The Entertainment Software Rating Board rating system consists of eC, E, E10+, T, M, and AO.
- eC means "Early Childhood", suitable and/or intended for young children. No content descriptors are allowed at this age rating.* Equivalent to soft G.
- E means "Everyone", suitable for all ages. Replaced the K-A "Kids to Adults" rating in 1998, equivalent to hard G and soft PG.
- E10+ means "Everyone 10+", the content is suitable for ages 10 and older. Introduced in 2005, equivalent to hard PG.
- T means "Teen", the content is suitable for ages 13 and older. In the US and Canada, T-rated games may be sold to anyone, equivalent to PG-13.
- M means "Mature", the content is suitable for ages 17 and older. In the US, a person under 17 may not legally purchase M-rated video games unless with parental supervision, and in Canada, under provincial laws, it is illegal to supply M-rated games to a person under the age of 17 years, equivalent to R.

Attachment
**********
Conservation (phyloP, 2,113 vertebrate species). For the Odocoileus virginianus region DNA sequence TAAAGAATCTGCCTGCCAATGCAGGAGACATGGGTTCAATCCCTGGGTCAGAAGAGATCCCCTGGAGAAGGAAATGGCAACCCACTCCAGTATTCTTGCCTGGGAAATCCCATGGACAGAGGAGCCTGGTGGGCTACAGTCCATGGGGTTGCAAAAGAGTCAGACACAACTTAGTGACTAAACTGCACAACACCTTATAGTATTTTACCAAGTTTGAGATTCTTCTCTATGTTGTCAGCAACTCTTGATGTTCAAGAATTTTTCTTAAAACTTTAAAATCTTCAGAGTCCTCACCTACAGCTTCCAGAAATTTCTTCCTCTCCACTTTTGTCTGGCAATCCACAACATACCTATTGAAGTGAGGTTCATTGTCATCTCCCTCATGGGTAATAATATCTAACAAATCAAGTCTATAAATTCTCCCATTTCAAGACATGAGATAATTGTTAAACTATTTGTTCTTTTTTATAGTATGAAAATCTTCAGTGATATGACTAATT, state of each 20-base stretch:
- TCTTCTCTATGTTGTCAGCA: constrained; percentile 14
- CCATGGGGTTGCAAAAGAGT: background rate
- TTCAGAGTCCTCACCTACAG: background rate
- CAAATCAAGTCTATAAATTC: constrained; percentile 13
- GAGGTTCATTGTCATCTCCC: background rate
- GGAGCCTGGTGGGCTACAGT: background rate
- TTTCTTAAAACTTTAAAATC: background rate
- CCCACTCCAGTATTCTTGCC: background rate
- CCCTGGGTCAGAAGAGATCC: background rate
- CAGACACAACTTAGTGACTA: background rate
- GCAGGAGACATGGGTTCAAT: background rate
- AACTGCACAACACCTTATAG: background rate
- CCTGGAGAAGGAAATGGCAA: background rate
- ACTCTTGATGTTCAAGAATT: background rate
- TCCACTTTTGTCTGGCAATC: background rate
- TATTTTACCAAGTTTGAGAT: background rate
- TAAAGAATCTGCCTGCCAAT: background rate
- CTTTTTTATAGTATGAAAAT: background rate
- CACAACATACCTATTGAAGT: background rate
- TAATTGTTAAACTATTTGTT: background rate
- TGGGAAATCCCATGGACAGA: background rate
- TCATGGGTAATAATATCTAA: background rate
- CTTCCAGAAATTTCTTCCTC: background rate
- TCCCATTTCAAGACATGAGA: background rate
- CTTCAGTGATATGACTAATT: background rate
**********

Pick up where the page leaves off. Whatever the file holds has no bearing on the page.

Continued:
- AO means "Adults Only", that no under 18+ can buy a game with that rating. So far, only 29 games have successfully kept the rating. These games usually contain lots of sexually explicit material, or in rare cases, extreme violence. It is also used for games that contain gambling with real currency, of which one has yet to be awarded. Equivalent to NC-17.
- RP means "Rating Pending", that is only used in advertising and the content has not yet been rated, equivalent to NR.
An AO rating is very seldom awarded and is also a rare rating. As per above, only 29 games have successfully kept this rating, and it places massive restrictions on game sales. Because Nintendo, Sony or Microsoft will not allow AO rated games on their consoles, publishers of AO rated games usually have to stick with PC/Mac. Most games that have been successful with this rating have been released on the PC/Mac (with the exception of Grand Theft Auto: San Andreas infamous "Hot Coffee" mod that temporarily changed the rating from M to AO).